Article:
Winter won’t let up here in Vermont! But that worked out perfectly for a photo I wanted to get of the von Trapp Brewery Bierhall at twilight in Stowe Vermont. I first photographed the brewery once construction by Neagley & Chase Construction Company was complete in 2015. That was followed by a shoot last fall to photograph the Bierhall which was near completion. At the time, the restaurant’s atrium hadn’t been constructed so I knew I would want to revisit to get at least one shot of the completed project.
Given that the atrium is completely glass, which adds to the existing large windows of the Bierhall, I knew I wanted to shoot a twilight image to capture the interior-exterior connection of the building. Incorporating the surrounding landscape (which just shouts von Trapp!) was one of my goals. And I wanted to complete the shoot before the snow disappeared to really highlight the cozy, inviting glow of the restaurant’s windows. In early March after a decent snowfall, a clear day gave me the perfect opportunity.
I arrived early to scout the right location. It was a tough decision since no vantage point was exactly what I wanted. Sometimes you have a different vision in your head of how a building sits and how you’ll shoot it. I had hoped to be more elevated in relation to the building to capture more of the mountains in the background but the hill I envisioned using wasn’t quite as high as I would have like. A crane lift would have been great, but with two feet of snow that probably wouldn’t have worked out!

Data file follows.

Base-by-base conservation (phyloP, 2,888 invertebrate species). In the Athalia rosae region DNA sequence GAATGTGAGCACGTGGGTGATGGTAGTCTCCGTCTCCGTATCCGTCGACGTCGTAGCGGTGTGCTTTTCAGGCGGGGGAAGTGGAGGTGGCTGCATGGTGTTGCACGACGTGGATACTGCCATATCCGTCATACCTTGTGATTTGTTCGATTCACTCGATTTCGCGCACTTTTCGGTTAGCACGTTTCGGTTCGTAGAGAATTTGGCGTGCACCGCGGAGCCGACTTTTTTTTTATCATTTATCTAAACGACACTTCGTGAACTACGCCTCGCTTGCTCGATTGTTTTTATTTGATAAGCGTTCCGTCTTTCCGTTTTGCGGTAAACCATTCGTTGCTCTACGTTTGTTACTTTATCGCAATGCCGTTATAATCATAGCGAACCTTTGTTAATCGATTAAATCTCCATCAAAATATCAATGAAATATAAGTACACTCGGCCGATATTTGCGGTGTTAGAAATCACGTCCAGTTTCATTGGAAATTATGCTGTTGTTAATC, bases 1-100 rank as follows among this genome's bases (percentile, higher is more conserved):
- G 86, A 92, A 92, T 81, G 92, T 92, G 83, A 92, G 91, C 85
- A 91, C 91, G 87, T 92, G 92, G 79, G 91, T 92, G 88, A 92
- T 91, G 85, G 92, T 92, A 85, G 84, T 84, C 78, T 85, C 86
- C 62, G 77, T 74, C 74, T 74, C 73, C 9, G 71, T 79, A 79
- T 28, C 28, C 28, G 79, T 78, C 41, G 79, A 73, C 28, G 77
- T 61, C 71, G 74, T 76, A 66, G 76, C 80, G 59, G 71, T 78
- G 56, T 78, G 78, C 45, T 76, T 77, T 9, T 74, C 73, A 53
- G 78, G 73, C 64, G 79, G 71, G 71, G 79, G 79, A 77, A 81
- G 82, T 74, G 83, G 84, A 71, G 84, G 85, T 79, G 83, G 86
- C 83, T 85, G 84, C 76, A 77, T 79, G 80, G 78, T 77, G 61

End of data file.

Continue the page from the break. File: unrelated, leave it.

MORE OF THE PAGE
I picked a spot and set to work taking multiple shots over a period of an hour. Here’s a quick video I posted as I was getting ready to start photographing (dorky? yes). Below are a few of the images used in the final composite. In a couple you can see the light trail from the Lowell GL-1 I use during the long exposures.
Here’s my hand cutting out the glare from the flood light that was in the left part of the images. In total I used 11 images.
After the light disappeared and I felt I had enough shots for what I needed I packed up and was ready to head home. But as I was driving out I noticed another view that I couldn’t pass up. So I stopped, got completely set up again and started shooting a different angle. This time I was perched atop a huge snowbank. Not ideal, but you do what you have to do!
It was definitely dark at this point so this wasn’t going to be another twilight shot. Instead the crystal clear sky was loaded with stars. Aside from the light from the building there was little light pollution interfering. Being atop this mountain in rural Stowe Vermont gave a spectacularly clear view. I used the same process to capture multiple images for this second shot. As I packed up for the second time I hoped the shot would come together! Below is a little gallery of four of of the fourteen images I used for the final image also below.
Sometimes shoots don’t go exactly as planned. But sometimes you come away with something unexpected! That’s a surprise gift any photographer will take.
Stina Booth is a commercial architecture photographer based in northern Vermont available to shoot in Vermont and throughout New England. Services include residential, municipal and commercial projects. To inquire about having your project photographed contact me.
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